The book was right at the College Library and the floor that I was at, so having the call number, it wasn't that hard to find the book. When I found the book I pulled the book out and briefly looked at the contents. It appeared that it wasn't a book by an author but an edited book with the collection of multiple writings. There was a title saying "informal" history of bubblegum music in the introduction, and one of the titles in the section "Up Close and Personal" was "I Hate Bubblegum!", which I assumed to be a criticizing piece. The books around were also talking about rather "new" music, or the music that started to get popular around slightly before my generation. The titles actually sounded very interesting that I kind of wanted to read personally, just for fun. Few of the titles were: The Complete Headbanging History of Heavy Metal, Grown Up All Wrong: 75 Great Rock and Pop Artists from Vaudeville to Techno, and All Shook Up: How Rock 'n' Roll Changed America.

The book that I found and checked out was:
Cooper, Kim, and David Smay, ed. Bubblegum Music is the Naked Truth. Los Angeles: Feral House, 2001. Print.

Its call number is: ML 3534 B795 2001

Tuesday, April 5, 2011

Fowels and Advertisement

Zoosk is one of the online-date searching website, such as Match.com and eHarmony. The advertisement is popularly referred as "Man versus dart," or as a banned commercial, which was actually banned in Europe only and was broadcasted in the US. And I know it is broadcasted in the US because I saw this commercial during winter break when I was staying at my friend's house. The advertisement starts with two women, who seem like to be at a workplace and looking at Zoosk, just running into a "cute" guy. The woman who was looking over the shoulder says that she is more into the atheletic type, and the other woman who was actually searching for a date asks, "Didn't your friend set you up with an 'athelete'?" Then there's a quick flashback of the woman's date with the "athelete," which is quite a terrible date. The guy is not an athelete, nor atheletic because apparently he thinks that dart is a "real sport," performing his darting skill with a very odd shout and a stretch, shooting a random guy's chest with his dart who was standing somewhat close to the actual dartboard. This dart-hitting-a-person part was the reason for banning in Europe. After that short flashback, the woman tells her friend that she would just stick to Zoosk's ratings, with her iffy voice that strongly suggesting that it's better to look at the information in Zoosk than to hope that the set-up date would turn out to meet all the standards that the person is looking for.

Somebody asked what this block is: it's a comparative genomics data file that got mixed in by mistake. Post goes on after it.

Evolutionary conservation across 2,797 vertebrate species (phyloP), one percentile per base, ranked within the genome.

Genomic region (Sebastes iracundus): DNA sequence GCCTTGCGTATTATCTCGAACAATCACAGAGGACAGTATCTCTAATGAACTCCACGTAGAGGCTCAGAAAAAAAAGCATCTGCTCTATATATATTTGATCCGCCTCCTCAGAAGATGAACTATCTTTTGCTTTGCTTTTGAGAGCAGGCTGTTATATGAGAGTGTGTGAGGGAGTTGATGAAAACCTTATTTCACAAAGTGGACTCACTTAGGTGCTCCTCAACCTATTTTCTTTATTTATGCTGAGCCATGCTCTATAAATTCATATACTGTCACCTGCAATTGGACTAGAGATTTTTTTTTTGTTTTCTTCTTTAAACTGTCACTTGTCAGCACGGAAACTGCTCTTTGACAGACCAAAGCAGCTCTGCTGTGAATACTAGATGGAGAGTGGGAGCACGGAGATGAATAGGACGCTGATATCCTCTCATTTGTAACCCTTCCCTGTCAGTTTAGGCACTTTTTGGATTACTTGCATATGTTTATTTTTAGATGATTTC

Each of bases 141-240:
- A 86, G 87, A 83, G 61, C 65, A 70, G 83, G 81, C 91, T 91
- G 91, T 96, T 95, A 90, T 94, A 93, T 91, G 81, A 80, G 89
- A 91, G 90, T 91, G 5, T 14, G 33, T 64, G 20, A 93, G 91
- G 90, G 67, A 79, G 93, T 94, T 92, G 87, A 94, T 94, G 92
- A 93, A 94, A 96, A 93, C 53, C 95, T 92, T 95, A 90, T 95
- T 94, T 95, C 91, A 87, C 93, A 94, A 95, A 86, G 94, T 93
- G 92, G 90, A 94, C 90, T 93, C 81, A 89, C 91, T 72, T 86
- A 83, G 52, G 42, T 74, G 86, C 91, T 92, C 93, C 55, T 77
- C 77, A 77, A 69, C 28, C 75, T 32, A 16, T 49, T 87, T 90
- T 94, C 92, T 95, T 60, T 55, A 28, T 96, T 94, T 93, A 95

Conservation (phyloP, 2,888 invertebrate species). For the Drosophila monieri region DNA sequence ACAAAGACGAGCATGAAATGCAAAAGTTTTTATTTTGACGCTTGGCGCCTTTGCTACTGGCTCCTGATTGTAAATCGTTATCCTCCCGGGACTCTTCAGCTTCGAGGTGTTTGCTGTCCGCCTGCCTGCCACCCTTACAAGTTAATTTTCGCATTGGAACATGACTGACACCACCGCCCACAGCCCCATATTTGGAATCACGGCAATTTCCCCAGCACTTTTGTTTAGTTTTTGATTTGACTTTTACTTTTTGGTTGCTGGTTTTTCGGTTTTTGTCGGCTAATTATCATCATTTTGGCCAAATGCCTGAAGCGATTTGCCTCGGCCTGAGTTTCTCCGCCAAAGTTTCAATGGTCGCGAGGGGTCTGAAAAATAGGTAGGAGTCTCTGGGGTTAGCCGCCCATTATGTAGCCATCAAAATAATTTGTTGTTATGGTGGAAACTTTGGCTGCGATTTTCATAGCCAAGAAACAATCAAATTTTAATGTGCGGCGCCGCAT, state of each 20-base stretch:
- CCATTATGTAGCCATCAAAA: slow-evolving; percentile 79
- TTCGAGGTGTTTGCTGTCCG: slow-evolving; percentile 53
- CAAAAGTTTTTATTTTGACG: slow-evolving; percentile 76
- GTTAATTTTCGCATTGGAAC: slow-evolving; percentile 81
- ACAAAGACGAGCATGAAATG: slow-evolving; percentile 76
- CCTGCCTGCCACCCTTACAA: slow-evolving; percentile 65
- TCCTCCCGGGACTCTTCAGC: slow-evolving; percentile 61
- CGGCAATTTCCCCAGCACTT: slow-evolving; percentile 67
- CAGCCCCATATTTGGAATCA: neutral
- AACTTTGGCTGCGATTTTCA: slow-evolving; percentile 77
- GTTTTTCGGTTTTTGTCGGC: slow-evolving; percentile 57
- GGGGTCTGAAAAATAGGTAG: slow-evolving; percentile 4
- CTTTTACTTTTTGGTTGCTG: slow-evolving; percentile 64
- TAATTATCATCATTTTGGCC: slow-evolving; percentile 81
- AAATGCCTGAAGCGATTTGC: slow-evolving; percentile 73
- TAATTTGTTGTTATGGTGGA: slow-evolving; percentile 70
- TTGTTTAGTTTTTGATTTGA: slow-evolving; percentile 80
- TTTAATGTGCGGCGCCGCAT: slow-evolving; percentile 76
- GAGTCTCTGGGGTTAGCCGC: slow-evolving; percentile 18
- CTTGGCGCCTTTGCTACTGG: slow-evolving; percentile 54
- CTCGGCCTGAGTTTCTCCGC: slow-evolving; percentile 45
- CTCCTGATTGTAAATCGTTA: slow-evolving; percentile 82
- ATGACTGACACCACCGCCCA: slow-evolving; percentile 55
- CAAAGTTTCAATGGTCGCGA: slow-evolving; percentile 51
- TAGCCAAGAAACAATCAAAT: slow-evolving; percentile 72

What makes this advertisement unique is that, unlike the two example websites' adertisements, which mainly shoots for the need for affiliation and forms a lot of aesthetic comfortness, Zoosk's advertisement shoots for something different. It contains much more touch of humor, and evokes the "negative" emotion by showing the viewer the possible disasters that can occur by using other sites or sources for a date than Zoosk. But I think the humor kind of backfired in this advertisement because when I was trying to remember this ad, I only remembered the flashback part, which was hilarious, and not actually the name of the website, Zoosk. But for a short-term, I would say that this strategy is very effective since it indeed leaves a very strong impression and if I were a person who was trying to find a date on website, I would've definitely tried Zoosk just for the huge laugh that it gave me. Also, I've ran into several ads made by eHarmony and Match.com, and because their ad strategies are so similar and are not changing their style much, I find it rather boring and unoriginal. Therefore in that way, I think Zoosk did a really good job for being different, and in a good way too.

This is the example commercial that I could find for eHarmony. I hope this could explain what I meant by boring or unoriginal: